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Rapid cortical oscillations and early motor activity in premature human neonate.

Abstract : Delta-brush is the dominant pattern of rapid oscillatory activity (8-25 Hz) in the human cortex during the third trimester of gestation. Here, we studied the relationship between delta-brushes in the somatosensory cortex and spontaneous movements of premature human neonates of 29-31 weeks postconceptional age using a combination of scalp electroencephalography and monitoring of motor activity. We found that sporadic hand and foot movements heralded the appearance of delta-brushes in the corresponding areas of the cortex (lateral and medial regions of the contralateral central cortex, respectively). Direct hand and foot stimulation also reliably evoked delta-brushes in the same areas. These results suggest that sensory feedback from spontaneous fetal movements triggers delta-brush oscillations in the central cortex in a somatotopic manner. We propose that in the human fetus in utero, before the brain starts to receive elaborated sensory input from the external world, spontaneous fetal movements provide sensory stimulation and drive delta-brush oscillations in the developing somatosensory cortex contributing to the formation of cortical body maps.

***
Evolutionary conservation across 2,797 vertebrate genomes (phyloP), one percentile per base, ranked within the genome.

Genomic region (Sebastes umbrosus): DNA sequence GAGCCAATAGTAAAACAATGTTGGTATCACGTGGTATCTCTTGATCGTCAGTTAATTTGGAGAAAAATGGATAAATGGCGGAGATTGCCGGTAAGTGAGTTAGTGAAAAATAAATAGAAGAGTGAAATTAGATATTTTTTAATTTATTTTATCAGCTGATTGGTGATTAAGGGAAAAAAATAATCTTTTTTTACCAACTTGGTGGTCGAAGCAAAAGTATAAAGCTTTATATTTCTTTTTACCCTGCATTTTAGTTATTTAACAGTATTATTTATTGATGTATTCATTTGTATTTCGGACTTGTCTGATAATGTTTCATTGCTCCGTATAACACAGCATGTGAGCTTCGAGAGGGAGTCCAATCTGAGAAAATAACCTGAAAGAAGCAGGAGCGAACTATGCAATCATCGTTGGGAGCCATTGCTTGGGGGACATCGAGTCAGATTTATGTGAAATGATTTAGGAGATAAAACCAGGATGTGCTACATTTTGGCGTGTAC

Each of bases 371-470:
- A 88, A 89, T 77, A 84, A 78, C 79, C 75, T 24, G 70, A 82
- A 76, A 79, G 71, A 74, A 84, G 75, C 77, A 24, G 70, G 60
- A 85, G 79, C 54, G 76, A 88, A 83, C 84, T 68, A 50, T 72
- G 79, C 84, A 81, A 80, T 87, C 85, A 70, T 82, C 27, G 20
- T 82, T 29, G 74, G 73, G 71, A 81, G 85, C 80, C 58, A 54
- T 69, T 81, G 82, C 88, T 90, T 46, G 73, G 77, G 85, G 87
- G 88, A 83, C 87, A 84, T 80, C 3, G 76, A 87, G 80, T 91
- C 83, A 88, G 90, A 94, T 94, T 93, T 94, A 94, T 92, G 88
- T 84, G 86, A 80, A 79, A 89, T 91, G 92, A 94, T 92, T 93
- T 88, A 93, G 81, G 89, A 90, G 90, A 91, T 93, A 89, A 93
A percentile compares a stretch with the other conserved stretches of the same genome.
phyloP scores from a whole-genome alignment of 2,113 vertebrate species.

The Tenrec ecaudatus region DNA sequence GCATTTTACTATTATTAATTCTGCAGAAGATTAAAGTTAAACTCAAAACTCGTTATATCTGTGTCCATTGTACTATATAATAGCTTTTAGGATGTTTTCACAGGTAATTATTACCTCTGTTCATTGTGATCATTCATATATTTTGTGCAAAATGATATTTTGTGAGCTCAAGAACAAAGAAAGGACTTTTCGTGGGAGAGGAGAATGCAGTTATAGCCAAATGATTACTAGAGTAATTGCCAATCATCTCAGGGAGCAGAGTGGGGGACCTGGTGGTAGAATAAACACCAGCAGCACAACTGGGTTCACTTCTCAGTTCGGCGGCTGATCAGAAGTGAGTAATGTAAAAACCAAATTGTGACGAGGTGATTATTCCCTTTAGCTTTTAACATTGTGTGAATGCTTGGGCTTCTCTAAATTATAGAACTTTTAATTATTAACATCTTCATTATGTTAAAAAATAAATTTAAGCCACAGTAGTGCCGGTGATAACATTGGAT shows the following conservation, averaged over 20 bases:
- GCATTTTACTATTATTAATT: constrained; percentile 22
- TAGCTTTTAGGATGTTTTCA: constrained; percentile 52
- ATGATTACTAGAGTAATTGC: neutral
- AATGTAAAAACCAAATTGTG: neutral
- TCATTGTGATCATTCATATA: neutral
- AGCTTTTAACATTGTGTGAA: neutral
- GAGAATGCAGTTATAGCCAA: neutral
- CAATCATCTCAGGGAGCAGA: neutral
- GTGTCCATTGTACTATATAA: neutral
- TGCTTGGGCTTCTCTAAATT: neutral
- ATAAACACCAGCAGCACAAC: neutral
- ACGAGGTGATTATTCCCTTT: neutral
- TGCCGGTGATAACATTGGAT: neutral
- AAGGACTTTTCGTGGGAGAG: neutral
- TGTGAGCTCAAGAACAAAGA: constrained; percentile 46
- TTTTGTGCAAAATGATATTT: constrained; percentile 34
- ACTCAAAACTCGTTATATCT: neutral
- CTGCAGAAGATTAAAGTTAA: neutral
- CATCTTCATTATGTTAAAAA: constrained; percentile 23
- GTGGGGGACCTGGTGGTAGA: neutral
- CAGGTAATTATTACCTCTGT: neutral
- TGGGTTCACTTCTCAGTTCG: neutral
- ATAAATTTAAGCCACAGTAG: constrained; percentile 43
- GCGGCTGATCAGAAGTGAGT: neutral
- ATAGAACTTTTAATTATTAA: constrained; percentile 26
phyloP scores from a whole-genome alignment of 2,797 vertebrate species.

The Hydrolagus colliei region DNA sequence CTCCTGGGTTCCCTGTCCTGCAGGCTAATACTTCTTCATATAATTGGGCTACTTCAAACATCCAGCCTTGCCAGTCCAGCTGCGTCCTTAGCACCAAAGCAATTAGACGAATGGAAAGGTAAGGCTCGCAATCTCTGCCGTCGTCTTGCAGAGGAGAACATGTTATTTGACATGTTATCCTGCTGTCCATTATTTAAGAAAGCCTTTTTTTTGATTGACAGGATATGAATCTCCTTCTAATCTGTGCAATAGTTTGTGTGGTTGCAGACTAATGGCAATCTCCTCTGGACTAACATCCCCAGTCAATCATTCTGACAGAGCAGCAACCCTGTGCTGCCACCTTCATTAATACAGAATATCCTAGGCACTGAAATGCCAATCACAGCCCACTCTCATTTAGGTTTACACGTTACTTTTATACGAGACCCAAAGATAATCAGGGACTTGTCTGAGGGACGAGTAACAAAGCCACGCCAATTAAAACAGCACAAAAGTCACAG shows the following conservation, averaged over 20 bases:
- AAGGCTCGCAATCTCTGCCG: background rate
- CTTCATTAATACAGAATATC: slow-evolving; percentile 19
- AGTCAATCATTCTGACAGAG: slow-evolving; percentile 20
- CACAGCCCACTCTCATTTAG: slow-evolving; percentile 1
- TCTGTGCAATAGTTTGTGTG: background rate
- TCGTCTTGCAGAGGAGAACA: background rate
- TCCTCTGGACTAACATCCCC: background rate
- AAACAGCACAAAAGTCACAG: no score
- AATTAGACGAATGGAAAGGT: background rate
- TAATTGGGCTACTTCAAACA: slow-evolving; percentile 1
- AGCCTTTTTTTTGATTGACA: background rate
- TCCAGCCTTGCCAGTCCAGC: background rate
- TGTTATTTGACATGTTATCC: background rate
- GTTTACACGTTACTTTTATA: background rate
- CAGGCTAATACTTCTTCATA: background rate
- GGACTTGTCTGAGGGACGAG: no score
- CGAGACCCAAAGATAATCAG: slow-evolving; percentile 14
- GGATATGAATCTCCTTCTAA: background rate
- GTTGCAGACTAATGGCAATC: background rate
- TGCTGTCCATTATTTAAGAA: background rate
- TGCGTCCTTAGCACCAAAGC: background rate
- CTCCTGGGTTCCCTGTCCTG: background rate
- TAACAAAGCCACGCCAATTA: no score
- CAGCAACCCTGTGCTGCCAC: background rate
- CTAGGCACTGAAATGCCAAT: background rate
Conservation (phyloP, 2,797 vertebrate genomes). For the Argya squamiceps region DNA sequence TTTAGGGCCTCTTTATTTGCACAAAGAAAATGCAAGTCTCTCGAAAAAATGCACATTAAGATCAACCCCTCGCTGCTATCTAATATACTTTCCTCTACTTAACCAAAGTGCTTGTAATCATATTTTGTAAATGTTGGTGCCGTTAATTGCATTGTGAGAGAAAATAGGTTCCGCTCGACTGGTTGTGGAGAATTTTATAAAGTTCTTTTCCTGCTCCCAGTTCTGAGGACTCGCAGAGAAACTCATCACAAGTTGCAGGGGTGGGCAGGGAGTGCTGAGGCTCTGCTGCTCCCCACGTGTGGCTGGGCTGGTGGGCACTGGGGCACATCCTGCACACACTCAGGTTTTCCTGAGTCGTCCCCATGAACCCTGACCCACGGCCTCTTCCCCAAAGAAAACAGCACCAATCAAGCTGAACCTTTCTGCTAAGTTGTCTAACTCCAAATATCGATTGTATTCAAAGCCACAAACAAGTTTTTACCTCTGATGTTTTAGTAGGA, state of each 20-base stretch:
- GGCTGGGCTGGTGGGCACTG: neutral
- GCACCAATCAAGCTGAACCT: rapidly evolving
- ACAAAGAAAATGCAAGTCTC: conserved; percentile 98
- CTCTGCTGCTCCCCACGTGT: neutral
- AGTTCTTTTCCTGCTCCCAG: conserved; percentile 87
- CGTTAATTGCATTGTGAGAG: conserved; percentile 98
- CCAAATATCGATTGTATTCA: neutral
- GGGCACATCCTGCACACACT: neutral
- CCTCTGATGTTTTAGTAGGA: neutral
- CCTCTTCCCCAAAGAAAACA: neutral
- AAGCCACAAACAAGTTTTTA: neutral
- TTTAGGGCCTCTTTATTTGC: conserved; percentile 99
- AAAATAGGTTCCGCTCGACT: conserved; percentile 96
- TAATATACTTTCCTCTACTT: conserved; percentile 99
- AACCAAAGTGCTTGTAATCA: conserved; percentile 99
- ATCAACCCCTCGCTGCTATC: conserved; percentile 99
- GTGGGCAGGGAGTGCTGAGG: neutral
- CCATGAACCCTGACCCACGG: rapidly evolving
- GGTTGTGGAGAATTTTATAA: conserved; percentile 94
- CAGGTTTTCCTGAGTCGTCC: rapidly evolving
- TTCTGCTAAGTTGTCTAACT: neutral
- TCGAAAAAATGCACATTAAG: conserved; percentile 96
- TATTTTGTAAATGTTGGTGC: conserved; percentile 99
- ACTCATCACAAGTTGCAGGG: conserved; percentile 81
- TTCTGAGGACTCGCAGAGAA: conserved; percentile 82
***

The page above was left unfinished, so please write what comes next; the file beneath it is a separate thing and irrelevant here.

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Contributor : Roman Tyzio Connect in order to contact the contributor
Submitted on : Monday, May 17, 2010 - 1:52:20 PM
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Mathieu Milh, Anna Kaminska, Catherine Huon, Alexandre Lapillonne, Yehezkel Ben-Ari, et al.. Rapid cortical oscillations and early motor activity in premature human neonate.. Cerebral Cortex, Oxford University Press (OUP), 2007, 17 (7), pp.1582-94. ⟨10.1093/cercor/bhl069⟩. ⟨inserm-00483869⟩



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